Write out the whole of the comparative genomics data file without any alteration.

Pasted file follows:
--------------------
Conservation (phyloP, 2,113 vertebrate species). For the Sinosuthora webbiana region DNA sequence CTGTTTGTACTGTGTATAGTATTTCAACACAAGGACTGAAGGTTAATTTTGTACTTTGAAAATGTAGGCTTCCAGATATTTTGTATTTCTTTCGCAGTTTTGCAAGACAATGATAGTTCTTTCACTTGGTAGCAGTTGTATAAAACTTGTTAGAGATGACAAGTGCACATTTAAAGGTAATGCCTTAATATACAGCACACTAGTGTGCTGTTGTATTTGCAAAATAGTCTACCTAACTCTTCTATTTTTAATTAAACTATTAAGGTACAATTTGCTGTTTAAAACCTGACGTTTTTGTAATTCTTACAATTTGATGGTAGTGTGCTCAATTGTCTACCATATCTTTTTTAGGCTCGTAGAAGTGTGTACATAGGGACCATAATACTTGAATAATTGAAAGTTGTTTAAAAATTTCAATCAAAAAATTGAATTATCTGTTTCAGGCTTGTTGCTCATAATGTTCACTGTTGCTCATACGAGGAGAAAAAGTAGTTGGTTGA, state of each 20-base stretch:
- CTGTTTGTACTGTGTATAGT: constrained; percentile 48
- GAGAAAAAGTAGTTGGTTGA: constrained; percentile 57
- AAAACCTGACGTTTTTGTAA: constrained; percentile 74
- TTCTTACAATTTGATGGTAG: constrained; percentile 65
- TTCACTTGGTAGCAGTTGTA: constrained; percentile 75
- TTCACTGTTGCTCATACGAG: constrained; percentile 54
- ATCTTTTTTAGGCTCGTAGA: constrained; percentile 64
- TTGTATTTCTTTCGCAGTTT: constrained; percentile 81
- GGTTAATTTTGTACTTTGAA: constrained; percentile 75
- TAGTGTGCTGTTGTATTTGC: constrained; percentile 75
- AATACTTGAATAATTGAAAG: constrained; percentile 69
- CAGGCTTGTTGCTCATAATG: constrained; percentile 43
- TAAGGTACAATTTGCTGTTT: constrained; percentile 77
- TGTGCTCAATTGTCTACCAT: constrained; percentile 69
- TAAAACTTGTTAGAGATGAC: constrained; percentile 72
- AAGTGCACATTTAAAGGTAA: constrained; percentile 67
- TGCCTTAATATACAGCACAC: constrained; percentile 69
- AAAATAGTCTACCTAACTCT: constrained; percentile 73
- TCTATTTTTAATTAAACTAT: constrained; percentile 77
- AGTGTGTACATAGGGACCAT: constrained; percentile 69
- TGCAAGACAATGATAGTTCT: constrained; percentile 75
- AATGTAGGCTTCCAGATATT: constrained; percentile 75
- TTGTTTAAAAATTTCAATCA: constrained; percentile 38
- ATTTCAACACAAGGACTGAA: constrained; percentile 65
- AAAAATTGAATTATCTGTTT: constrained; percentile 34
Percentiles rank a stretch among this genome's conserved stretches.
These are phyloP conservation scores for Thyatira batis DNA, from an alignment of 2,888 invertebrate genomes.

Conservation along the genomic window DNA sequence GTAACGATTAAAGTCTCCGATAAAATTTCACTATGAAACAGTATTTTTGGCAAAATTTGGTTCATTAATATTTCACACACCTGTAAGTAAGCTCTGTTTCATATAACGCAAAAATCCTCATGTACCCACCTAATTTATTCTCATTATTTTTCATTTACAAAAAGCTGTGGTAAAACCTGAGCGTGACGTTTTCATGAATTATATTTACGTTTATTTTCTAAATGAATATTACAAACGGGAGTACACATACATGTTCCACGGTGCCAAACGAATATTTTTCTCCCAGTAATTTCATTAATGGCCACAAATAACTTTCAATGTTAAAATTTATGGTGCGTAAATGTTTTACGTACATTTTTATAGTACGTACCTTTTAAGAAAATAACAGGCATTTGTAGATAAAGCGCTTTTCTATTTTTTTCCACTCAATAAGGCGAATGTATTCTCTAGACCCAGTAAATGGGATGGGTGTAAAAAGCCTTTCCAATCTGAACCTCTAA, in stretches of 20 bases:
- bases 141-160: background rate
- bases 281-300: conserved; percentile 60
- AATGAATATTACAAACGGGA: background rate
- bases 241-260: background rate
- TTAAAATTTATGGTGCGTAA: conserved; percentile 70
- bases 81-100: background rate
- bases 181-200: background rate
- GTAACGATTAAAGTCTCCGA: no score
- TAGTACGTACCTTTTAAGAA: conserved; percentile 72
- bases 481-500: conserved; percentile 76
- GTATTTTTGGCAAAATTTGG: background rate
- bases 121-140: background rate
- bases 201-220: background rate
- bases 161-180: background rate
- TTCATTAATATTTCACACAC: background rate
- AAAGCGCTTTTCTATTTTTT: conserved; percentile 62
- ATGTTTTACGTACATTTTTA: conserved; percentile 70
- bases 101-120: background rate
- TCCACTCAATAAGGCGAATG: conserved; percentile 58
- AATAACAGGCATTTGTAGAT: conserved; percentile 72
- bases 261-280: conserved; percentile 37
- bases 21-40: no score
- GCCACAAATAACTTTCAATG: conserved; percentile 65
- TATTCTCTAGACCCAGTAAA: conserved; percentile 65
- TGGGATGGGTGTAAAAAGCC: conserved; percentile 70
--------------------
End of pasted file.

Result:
Conservation (phyloP, 2,113 vertebrate species). For the Sinosuthora webbiana region DNA sequence CTGTTTGTACTGTGTATAGTATTTCAACACAAGGACTGAAGGTTAATTTTGTACTTTGAAAATGTAGGCTTCCAGATATTTTGTATTTCTTTCGCAGTTTTGCAAGACAATGATAGTTCTTTCACTTGGTAGCAGTTGTATAAAACTTGTTAGAGATGACAAGTGCACATTTAAAGGTAATGCCTTAATATACAGCACACTAGTGTGCTGTTGTATTTGCAAAATAGTCTACCTAACTCTTCTATTTTTAATTAAACTATTAAGGTACAATTTGCTGTTTAAAACCTGACGTTTTTGTAATTCTTACAATTTGATGGTAGTGTGCTCAATTGTCTACCATATCTTTTTTAGGCTCGTAGAAGTGTGTACATAGGGACCATAATACTTGAATAATTGAAAGTTGTTTAAAAATTTCAATCAAAAAATTGAATTATCTGTTTCAGGCTTGTTGCTCATAATGTTCACTGTTGCTCATACGAGGAGAAAAAGTAGTTGGTTGA, state of each 20-base stretch:
- CTGTTTGTACTGTGTATAGT: constrained; percentile 48
- GAGAAAAAGTAGTTGGTTGA: constrained; percentile 57
- AAAACCTGACGTTTTTGTAA: constrained; percentile 74
- TTCTTACAATTTGATGGTAG: constrained; percentile 65
- TTCACTTGGTAGCAGTTGTA: constrained; percentile 75
- TTCACTGTTGCTCATACGAG: constrained; percentile 54
- ATCTTTTTTAGGCTCGTAGA: constrained; percentile 64
- TTGTATTTCTTTCGCAGTTT: constrained; percentile 81
- GGTTAATTTTGTACTTTGAA: constrained; percentile 75
- TAGTGTGCTGTTGTATTTGC: constrained; percentile 75
- AATACTTGAATAATTGAAAG: constrained; percentile 69
- CAGGCTTGTTGCTCATAATG: constrained; percentile 43
- TAAGGTACAATTTGCTGTTT: constrained; percentile 77
- TGTGCTCAATTGTCTACCAT: constrained; percentile 69
- TAAAACTTGTTAGAGATGAC: constrained; percentile 72
- AAGTGCACATTTAAAGGTAA: constrained; percentile 67
- TGCCTTAATATACAGCACAC: constrained; percentile 69
- AAAATAGTCTACCTAACTCT: constrained; percentile 73
- TCTATTTTTAATTAAACTAT: constrained; percentile 77
- AGTGTGTACATAGGGACCAT: constrained; percentile 69
- TGCAAGACAATGATAGTTCT: constrained; percentile 75
- AATGTAGGCTTCCAGATATT: constrained; percentile 75
- TTGTTTAAAAATTTCAATCA: constrained; percentile 38
- ATTTCAACACAAGGACTGAA: constrained; percentile 65
- AAAAATTGAATTATCTGTTT: constrained; percentile 34
Percentiles rank a stretch among this genome's conserved stretches.
These are phyloP conservation scores for Thyatira batis DNA, from an alignment of 2,888 invertebrate genomes.

Conservation along the genomic window DNA sequence GTAACGATTAAAGTCTCCGATAAAATTTCACTATGAAACAGTATTTTTGGCAAAATTTGGTTCATTAATATTTCACACACCTGTAAGTAAGCTCTGTTTCATATAACGCAAAAATCCTCATGTACCCACCTAATTTATTCTCATTATTTTTCATTTACAAAAAGCTGTGGTAAAACCTGAGCGTGACGTTTTCATGAATTATATTTACGTTTATTTTCTAAATGAATATTACAAACGGGAGTACACATACATGTTCCACGGTGCCAAACGAATATTTTTCTCCCAGTAATTTCATTAATGGCCACAAATAACTTTCAATGTTAAAATTTATGGTGCGTAAATGTTTTACGTACATTTTTATAGTACGTACCTTTTAAGAAAATAACAGGCATTTGTAGATAAAGCGCTTTTCTATTTTTTTCCACTCAATAAGGCGAATGTATTCTCTAGACCCAGTAAATGGGATGGGTGTAAAAAGCCTTTCCAATCTGAACCTCTAA, in stretches of 20 bases:
- bases 141-160: background rate
- bases 281-300: conserved; percentile 60
- AATGAATATTACAAACGGGA: background rate
- bases 241-260: background rate
- TTAAAATTTATGGTGCGTAA: conserved; percentile 70
- bases 81-100: background rate
- bases 181-200: background rate
- GTAACGATTAAAGTCTCCGA: no score
- TAGTACGTACCTTTTAAGAA: conserved; percentile 72
- bases 481-500: conserved; percentile 76
- GTATTTTTGGCAAAATTTGG: background rate
- bases 121-140: background rate
- bases 201-220: background rate
- bases 161-180: background rate
- TTCATTAATATTTCACACAC: background rate
- AAAGCGCTTTTCTATTTTTT: conserved; percentile 62
- ATGTTTTACGTACATTTTTA: conserved; percentile 70
- bases 101-120: background rate
- TCCACTCAATAAGGCGAATG: conserved; percentile 58
- AATAACAGGCATTTGTAGAT: conserved; percentile 72
- bases 261-280: conserved; percentile 37
- bases 21-40: no score
- GCCACAAATAACTTTCAATG: conserved; percentile 65
- TATTCTCTAGACCCAGTAAA: conserved; percentile 65
- TGGGATGGGTGTAAAAAGCC: conserved; percentile 70